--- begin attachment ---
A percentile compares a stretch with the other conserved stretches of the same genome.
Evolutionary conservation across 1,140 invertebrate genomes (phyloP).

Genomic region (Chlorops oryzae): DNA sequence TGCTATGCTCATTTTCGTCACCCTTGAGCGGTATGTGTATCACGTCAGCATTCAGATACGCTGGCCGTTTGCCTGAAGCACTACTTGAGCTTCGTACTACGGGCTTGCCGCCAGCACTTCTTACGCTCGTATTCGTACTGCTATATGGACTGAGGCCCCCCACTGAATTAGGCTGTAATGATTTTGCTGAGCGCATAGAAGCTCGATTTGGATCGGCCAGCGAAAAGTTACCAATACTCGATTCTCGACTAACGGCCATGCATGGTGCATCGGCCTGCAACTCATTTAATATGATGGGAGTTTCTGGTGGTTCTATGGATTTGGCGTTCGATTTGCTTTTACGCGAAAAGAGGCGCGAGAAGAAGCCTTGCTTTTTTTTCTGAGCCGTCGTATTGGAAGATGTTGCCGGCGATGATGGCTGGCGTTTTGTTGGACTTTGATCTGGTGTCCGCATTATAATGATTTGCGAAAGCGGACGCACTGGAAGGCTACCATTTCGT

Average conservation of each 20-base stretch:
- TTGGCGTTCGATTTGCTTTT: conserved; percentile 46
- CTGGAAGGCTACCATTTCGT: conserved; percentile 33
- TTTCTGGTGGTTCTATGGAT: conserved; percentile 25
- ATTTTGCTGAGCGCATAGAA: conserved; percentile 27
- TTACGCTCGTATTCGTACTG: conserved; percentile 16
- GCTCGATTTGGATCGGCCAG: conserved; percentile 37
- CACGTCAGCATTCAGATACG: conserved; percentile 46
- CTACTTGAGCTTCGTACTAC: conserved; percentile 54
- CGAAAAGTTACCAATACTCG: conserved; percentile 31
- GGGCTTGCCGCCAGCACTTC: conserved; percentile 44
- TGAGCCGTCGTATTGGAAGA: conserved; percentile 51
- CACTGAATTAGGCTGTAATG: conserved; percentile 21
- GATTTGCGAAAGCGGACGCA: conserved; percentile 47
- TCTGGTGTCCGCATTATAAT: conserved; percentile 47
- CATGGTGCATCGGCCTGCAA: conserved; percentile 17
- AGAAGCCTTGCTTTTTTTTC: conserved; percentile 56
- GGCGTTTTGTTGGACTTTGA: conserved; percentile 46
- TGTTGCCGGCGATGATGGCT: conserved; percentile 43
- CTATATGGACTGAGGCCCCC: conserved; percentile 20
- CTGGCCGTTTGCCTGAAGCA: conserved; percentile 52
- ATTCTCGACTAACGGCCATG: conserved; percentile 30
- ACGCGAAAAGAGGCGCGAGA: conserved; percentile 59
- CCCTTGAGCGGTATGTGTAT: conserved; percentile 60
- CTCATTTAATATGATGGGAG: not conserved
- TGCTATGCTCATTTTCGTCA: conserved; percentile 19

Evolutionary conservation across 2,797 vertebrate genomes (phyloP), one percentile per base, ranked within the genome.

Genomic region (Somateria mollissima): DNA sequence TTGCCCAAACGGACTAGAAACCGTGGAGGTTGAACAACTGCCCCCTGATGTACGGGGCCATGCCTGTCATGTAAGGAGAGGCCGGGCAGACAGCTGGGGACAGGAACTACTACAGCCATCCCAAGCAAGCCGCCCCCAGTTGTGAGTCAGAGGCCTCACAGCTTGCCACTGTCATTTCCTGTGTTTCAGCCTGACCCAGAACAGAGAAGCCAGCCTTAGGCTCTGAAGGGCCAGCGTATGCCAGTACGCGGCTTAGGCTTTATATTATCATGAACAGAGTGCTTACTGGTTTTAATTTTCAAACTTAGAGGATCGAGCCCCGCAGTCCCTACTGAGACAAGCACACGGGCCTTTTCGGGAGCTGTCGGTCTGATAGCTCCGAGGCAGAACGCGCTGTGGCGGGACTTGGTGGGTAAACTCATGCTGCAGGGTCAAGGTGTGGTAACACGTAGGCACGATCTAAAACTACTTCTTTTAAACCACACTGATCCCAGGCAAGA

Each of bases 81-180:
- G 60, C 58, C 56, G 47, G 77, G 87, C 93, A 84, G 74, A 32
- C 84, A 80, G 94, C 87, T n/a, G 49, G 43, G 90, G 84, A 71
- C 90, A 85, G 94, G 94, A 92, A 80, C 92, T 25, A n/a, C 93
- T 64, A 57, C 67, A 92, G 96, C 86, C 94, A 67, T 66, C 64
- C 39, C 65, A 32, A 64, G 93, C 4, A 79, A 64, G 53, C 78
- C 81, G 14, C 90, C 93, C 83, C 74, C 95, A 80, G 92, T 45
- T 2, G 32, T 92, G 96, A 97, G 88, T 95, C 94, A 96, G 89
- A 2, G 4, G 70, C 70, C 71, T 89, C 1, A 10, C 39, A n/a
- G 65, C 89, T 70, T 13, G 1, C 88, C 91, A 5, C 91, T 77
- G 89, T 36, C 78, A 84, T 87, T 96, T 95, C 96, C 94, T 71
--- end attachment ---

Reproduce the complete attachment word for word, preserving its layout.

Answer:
A percentile compares a stretch with the other conserved stretches of the same genome.
Evolutionary conservation across 1,140 invertebrate genomes (phyloP).

Genomic region (Chlorops oryzae): DNA sequence TGCTATGCTCATTTTCGTCACCCTTGAGCGGTATGTGTATCACGTCAGCATTCAGATACGCTGGCCGTTTGCCTGAAGCACTACTTGAGCTTCGTACTACGGGCTTGCCGCCAGCACTTCTTACGCTCGTATTCGTACTGCTATATGGACTGAGGCCCCCCACTGAATTAGGCTGTAATGATTTTGCTGAGCGCATAGAAGCTCGATTTGGATCGGCCAGCGAAAAGTTACCAATACTCGATTCTCGACTAACGGCCATGCATGGTGCATCGGCCTGCAACTCATTTAATATGATGGGAGTTTCTGGTGGTTCTATGGATTTGGCGTTCGATTTGCTTTTACGCGAAAAGAGGCGCGAGAAGAAGCCTTGCTTTTTTTTCTGAGCCGTCGTATTGGAAGATGTTGCCGGCGATGATGGCTGGCGTTTTGTTGGACTTTGATCTGGTGTCCGCATTATAATGATTTGCGAAAGCGGACGCACTGGAAGGCTACCATTTCGT

Average conservation of each 20-base stretch:
- TTGGCGTTCGATTTGCTTTT: conserved; percentile 46
- CTGGAAGGCTACCATTTCGT: conserved; percentile 33
- TTTCTGGTGGTTCTATGGAT: conserved; percentile 25
- ATTTTGCTGAGCGCATAGAA: conserved; percentile 27
- TTACGCTCGTATTCGTACTG: conserved; percentile 16
- GCTCGATTTGGATCGGCCAG: conserved; percentile 37
- CACGTCAGCATTCAGATACG: conserved; percentile 46
- CTACTTGAGCTTCGTACTAC: conserved; percentile 54
- CGAAAAGTTACCAATACTCG: conserved; percentile 31
- GGGCTTGCCGCCAGCACTTC: conserved; percentile 44
- TGAGCCGTCGTATTGGAAGA: conserved; percentile 51
- CACTGAATTAGGCTGTAATG: conserved; percentile 21
- GATTTGCGAAAGCGGACGCA: conserved; percentile 47
- TCTGGTGTCCGCATTATAAT: conserved; percentile 47
- CATGGTGCATCGGCCTGCAA: conserved; percentile 17
- AGAAGCCTTGCTTTTTTTTC: conserved; percentile 56
- GGCGTTTTGTTGGACTTTGA: conserved; percentile 46
- TGTTGCCGGCGATGATGGCT: conserved; percentile 43
- CTATATGGACTGAGGCCCCC: conserved; percentile 20
- CTGGCCGTTTGCCTGAAGCA: conserved; percentile 52
- ATTCTCGACTAACGGCCATG: conserved; percentile 30
- ACGCGAAAAGAGGCGCGAGA: conserved; percentile 59
- CCCTTGAGCGGTATGTGTAT: conserved; percentile 60
- CTCATTTAATATGATGGGAG: not conserved
- TGCTATGCTCATTTTCGTCA: conserved; percentile 19

Evolutionary conservation across 2,797 vertebrate genomes (phyloP), one percentile per base, ranked within the genome.

Genomic region (Somateria mollissima): DNA sequence TTGCCCAAACGGACTAGAAACCGTGGAGGTTGAACAACTGCCCCCTGATGTACGGGGCCATGCCTGTCATGTAAGGAGAGGCCGGGCAGACAGCTGGGGACAGGAACTACTACAGCCATCCCAAGCAAGCCGCCCCCAGTTGTGAGTCAGAGGCCTCACAGCTTGCCACTGTCATTTCCTGTGTTTCAGCCTGACCCAGAACAGAGAAGCCAGCCTTAGGCTCTGAAGGGCCAGCGTATGCCAGTACGCGGCTTAGGCTTTATATTATCATGAACAGAGTGCTTACTGGTTTTAATTTTCAAACTTAGAGGATCGAGCCCCGCAGTCCCTACTGAGACAAGCACACGGGCCTTTTCGGGAGCTGTCGGTCTGATAGCTCCGAGGCAGAACGCGCTGTGGCGGGACTTGGTGGGTAAACTCATGCTGCAGGGTCAAGGTGTGGTAACACGTAGGCACGATCTAAAACTACTTCTTTTAAACCACACTGATCCCAGGCAAGA

Each of bases 81-180:
- G 60, C 58, C 56, G 47, G 77, G 87, C 93, A 84, G 74, A 32
- C 84, A 80, G 94, C 87, T n/a, G 49, G 43, G 90, G 84, A 71
- C 90, A 85, G 94, G 94, A 92, A 80, C 92, T 25, A n/a, C 93
- T 64, A 57, C 67, A 92, G 96, C 86, C 94, A 67, T 66, C 64
- C 39, C 65, A 32, A 64, G 93, C 4, A 79, A 64, G 53, C 78
- C 81, G 14, C 90, C 93, C 83, C 74, C 95, A 80, G 92, T 45
- T 2, G 32, T 92, G 96, A 97, G 88, T 95, C 94, A 96, G 89
- A 2, G 4, G 70, C 70, C 71, T 89, C 1, A 10, C 39, A n/a
- G 65, C 89, T 70, T 13, G 1, C 88, C 91, A 5, C 91, T 77
- G 89, T 36, C 78, A 84, T 87, T 96, T 95, C 96, C 94, T 71